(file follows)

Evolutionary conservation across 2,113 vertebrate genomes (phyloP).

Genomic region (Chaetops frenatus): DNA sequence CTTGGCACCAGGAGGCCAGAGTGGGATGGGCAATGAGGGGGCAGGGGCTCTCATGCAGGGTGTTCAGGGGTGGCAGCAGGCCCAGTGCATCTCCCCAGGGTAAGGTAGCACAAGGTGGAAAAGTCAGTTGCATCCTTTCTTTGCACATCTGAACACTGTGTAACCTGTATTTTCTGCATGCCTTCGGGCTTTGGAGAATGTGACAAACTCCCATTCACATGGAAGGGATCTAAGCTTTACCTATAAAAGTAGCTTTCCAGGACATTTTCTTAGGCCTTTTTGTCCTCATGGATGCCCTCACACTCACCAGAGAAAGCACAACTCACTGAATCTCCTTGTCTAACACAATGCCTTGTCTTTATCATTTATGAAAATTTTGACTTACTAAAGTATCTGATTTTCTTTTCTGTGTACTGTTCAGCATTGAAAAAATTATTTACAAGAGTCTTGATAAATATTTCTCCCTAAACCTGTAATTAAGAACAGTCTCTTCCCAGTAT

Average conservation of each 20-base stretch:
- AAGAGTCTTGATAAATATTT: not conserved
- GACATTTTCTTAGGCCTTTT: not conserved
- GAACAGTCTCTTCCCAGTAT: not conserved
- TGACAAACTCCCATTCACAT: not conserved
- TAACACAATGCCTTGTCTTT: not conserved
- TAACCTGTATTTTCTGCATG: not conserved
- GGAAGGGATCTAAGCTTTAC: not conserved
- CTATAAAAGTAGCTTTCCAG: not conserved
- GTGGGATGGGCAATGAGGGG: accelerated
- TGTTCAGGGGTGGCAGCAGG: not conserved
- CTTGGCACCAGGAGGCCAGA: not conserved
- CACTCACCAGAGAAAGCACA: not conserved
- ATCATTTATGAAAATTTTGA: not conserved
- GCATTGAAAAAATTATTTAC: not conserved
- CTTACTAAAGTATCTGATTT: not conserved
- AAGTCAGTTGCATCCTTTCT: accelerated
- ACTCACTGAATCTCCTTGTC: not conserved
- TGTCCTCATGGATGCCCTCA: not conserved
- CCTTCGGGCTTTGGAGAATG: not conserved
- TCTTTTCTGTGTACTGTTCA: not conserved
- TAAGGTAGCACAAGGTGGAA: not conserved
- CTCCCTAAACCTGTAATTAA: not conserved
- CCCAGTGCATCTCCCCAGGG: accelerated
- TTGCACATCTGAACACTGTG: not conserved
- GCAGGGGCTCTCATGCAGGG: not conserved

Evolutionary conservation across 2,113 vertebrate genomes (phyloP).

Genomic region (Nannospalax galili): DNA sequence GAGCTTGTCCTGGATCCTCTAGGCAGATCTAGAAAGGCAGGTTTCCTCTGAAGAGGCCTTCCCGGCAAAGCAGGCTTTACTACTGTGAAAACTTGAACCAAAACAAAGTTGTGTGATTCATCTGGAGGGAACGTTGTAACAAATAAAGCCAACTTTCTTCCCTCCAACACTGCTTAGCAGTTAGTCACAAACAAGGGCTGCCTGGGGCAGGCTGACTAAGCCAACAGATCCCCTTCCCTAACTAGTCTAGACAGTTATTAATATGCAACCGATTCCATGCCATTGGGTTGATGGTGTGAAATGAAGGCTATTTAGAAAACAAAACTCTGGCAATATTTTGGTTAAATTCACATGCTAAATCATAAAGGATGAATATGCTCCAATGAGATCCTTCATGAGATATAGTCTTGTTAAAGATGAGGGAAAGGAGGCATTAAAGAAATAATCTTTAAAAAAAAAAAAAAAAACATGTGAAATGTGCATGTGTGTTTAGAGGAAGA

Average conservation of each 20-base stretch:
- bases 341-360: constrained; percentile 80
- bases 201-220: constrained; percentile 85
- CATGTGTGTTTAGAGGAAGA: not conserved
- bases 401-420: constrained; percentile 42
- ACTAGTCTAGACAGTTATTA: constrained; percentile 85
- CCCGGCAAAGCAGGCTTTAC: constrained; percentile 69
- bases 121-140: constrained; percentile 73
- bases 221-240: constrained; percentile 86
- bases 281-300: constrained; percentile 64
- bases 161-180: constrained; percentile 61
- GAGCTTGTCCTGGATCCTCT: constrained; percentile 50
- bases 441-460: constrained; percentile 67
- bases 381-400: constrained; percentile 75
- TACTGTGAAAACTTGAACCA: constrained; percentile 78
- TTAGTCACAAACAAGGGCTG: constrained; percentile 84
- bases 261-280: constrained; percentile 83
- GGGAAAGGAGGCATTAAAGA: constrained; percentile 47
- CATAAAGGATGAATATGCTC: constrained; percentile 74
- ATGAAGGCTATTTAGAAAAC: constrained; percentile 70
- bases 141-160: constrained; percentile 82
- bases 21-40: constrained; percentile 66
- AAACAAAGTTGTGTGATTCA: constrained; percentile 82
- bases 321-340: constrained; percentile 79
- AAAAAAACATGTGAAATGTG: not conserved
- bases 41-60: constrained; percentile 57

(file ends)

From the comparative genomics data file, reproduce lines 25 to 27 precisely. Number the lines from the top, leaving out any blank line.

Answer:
- CTCCCTAAACCTGTAATTAA: not conserved
- CCCAGTGCATCTCCCCAGGG: accelerated
- TTGCACATCTGAACACTGTG: not conserved